Another version of this piece--with attractive, eerie photo, can be see at my web page A Curious Man.
In Hollywood and Big Publishing, it often happens like this: The announcement goes out that the release of Young and Hirsute: The Profound and Epic Life of Justin Bieber (or whatever that movie’s called) has been delayed. Sometimes the flack offers an excuse, usually scheduling conflicts with other releases; perhaps outside, real-life events make the release of Justin inappropriate or ill-timed—a sudden epidemic of juvenile alopecia, for example.
Even before the last echo fades into the deep shadows of news cave, mouths flatten and lips curl at either end as snickers pepper the mediascape like buckshot, all bearing the severe message, in that I-might’ve-known tone of voice:
“That means it sucks.” Back to the editing room, back to the soundstage, back to the keyboard to save the unsavable, the child already drowned and lost.
So, to muffle any carping from the peanut gallery, let me reassure everyone that the publication date of Dragon’s Ark is being pushed back from March 15 to April 26, 2011, not because it sucks (which it does not, because David Corbett told me so), but, really, for very banal--and unsurprising--technological reasons, which I’ll explain right now:
With all my emphasis on publishing and distributing Dragon’s Ark as a trade paperback POD, available in local bookstores, I’ve also been determined to see it properly distributed as an e-book. When I decided to start this venture long, long ago--last May--there was really only one e-reader—the
Kindle—standing astride the market and two main online publishing platforms: Scrib’d and Smashwords.
Back in that ancient time, it was simply a matter of an author uploading his book to Smashwords and Scrib’d and then strolling away, swiping his palms, his work done.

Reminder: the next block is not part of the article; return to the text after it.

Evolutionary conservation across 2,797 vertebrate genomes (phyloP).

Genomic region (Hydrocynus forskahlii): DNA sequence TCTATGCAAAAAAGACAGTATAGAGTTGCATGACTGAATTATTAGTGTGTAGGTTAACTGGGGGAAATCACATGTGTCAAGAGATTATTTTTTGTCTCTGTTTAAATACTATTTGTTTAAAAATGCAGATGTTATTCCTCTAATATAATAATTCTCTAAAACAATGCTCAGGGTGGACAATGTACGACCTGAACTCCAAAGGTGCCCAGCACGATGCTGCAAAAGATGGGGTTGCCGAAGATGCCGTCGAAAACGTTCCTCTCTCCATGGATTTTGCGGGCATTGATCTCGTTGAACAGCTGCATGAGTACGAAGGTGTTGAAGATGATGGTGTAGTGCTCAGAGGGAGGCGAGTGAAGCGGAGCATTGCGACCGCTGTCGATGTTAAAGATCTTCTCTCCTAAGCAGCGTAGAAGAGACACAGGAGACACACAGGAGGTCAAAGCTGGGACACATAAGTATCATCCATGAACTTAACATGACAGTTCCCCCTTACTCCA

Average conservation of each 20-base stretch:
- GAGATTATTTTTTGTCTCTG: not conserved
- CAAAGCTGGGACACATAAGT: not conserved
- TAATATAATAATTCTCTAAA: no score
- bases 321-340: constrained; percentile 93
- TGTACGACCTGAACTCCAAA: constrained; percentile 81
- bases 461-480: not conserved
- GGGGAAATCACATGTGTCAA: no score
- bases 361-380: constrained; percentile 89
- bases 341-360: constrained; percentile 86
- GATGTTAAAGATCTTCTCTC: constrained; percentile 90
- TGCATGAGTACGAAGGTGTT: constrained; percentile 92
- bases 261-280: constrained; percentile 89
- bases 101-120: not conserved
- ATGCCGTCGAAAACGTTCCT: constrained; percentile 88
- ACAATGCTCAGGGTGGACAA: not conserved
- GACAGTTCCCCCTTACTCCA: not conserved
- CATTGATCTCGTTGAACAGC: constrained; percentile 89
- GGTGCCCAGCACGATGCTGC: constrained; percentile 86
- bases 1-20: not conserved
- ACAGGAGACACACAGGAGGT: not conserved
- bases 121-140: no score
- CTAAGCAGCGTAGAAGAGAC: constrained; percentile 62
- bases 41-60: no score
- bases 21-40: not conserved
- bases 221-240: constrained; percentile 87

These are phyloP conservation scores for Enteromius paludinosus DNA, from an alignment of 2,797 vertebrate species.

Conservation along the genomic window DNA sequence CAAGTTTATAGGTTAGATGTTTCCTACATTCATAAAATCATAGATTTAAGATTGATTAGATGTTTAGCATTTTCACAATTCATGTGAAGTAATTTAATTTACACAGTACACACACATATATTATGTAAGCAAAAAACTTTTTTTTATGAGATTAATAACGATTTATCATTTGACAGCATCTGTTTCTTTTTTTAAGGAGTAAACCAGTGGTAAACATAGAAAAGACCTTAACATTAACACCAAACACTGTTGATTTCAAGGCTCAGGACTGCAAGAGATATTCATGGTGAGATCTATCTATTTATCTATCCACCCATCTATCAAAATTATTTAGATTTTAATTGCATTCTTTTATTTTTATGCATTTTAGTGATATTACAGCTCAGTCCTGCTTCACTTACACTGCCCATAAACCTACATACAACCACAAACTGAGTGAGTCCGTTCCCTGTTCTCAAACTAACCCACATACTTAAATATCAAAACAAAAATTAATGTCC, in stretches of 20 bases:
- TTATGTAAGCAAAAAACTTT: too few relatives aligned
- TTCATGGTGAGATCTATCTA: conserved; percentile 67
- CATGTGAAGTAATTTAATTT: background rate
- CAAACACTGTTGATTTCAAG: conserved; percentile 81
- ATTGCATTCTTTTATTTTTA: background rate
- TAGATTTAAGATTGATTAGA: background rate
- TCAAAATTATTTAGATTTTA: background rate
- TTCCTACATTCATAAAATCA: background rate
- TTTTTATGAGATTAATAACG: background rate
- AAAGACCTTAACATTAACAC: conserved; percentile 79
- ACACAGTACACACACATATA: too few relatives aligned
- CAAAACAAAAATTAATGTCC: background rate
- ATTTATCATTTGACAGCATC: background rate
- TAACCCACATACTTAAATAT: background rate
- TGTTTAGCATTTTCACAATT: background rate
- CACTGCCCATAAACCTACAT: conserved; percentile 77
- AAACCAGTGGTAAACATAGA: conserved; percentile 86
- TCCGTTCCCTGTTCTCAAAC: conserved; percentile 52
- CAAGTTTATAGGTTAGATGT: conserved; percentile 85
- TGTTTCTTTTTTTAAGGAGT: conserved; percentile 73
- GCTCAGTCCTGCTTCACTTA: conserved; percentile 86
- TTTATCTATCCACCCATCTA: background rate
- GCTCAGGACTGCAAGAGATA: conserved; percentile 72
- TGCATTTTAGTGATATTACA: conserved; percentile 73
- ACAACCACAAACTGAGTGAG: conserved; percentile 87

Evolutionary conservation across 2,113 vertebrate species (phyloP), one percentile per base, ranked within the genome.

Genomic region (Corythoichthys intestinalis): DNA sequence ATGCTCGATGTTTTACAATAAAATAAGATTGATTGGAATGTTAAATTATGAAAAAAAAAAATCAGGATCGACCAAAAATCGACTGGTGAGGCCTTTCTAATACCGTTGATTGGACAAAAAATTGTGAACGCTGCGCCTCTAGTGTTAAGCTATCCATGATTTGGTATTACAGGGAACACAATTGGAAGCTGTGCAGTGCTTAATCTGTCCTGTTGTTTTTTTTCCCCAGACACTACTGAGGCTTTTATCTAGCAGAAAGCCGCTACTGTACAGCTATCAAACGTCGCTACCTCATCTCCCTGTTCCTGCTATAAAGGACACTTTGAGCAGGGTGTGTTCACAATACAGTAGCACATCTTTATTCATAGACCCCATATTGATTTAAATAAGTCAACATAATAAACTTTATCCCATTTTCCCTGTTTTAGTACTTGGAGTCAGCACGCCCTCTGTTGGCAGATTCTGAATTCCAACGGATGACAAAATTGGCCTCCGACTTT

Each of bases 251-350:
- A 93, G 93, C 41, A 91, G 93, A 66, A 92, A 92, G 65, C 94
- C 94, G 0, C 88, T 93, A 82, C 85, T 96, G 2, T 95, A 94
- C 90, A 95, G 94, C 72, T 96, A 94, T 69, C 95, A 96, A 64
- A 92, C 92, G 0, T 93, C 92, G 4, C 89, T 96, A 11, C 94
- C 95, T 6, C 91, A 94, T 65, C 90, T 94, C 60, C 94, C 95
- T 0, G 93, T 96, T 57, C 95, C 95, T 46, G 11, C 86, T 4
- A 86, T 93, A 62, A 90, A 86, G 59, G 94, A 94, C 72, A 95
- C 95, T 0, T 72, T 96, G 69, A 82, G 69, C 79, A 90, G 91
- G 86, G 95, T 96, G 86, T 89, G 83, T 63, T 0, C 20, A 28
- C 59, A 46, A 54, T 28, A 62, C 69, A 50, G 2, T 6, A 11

No more. As outlaw Pike Bishop might say, “Those days are closin’ fast.” An eternal year has passed and now dozens and dozens of e-readers clatter across the market table like spilled dominoes and, along with them, dozens and dozens of file formats. The digi-scape has churned into such complexity,
the independent publisher-author can no longer distribute his book from his own humble keyboard. Smashwords and Scrib’d are no longer the only dogs in the junkyard and could even—as I mentioned in an earlier essay—fall quickly from sight.
And so, as he has already done with editing and layout and cover design, the independent author-publisher—or at least the ones with ambition--must hire others for help in getting his book to the world, in this case employ the service known as an e-book distributor.
Of course, I’m hardly the first in cyberspace to note this. As evidence, I point out that my first selection for this service—E-book Architects from Austin, Texas, known as the first company to offer this service and still regarded as the main player—has a huge line of customers ahead of me, and all of
them are sure our books are great. As of now, there’s a delay of about 11-12 weeks. No way can I meet my original publishing dateline.
And that's all. Technical issues, pure and simple. You may sigh with relief and needn’t shake your head in pity, for I’ve not earned it. If anything, I hope the wait, the quivering anticipation,
makes readers even more eager, to open that lonely creaking door.
IMPORTANT UPDATE: My layout designer, Joel Friedlander of Marin Bookworks, has done the hard work--and it was hard, as you will read--of cobbling a directory of current e-book conversion companies. My first choice, discussed above, is so backed up with customers now, I may have to go elsewhere! Thanks Joel for this tremendous aid and good luck to everyone!
Copyright 2011 by Thomas Burchfield
Photo by Author
Thomas Burchfield's contemporary Dracula novel Dragon's Ark will be published this Spring by Ambler House Publishing. Other essays and postings can also be read at The Red Room website for writers. He can also be friended on Facebook, tweeted at on Twitter and e-mailed at tbdeluxe [at] sbcglobal [dot] net.
Causes Thomas Burchfield Supports
The Nature Conservancy; Africare; Capitol Public Radio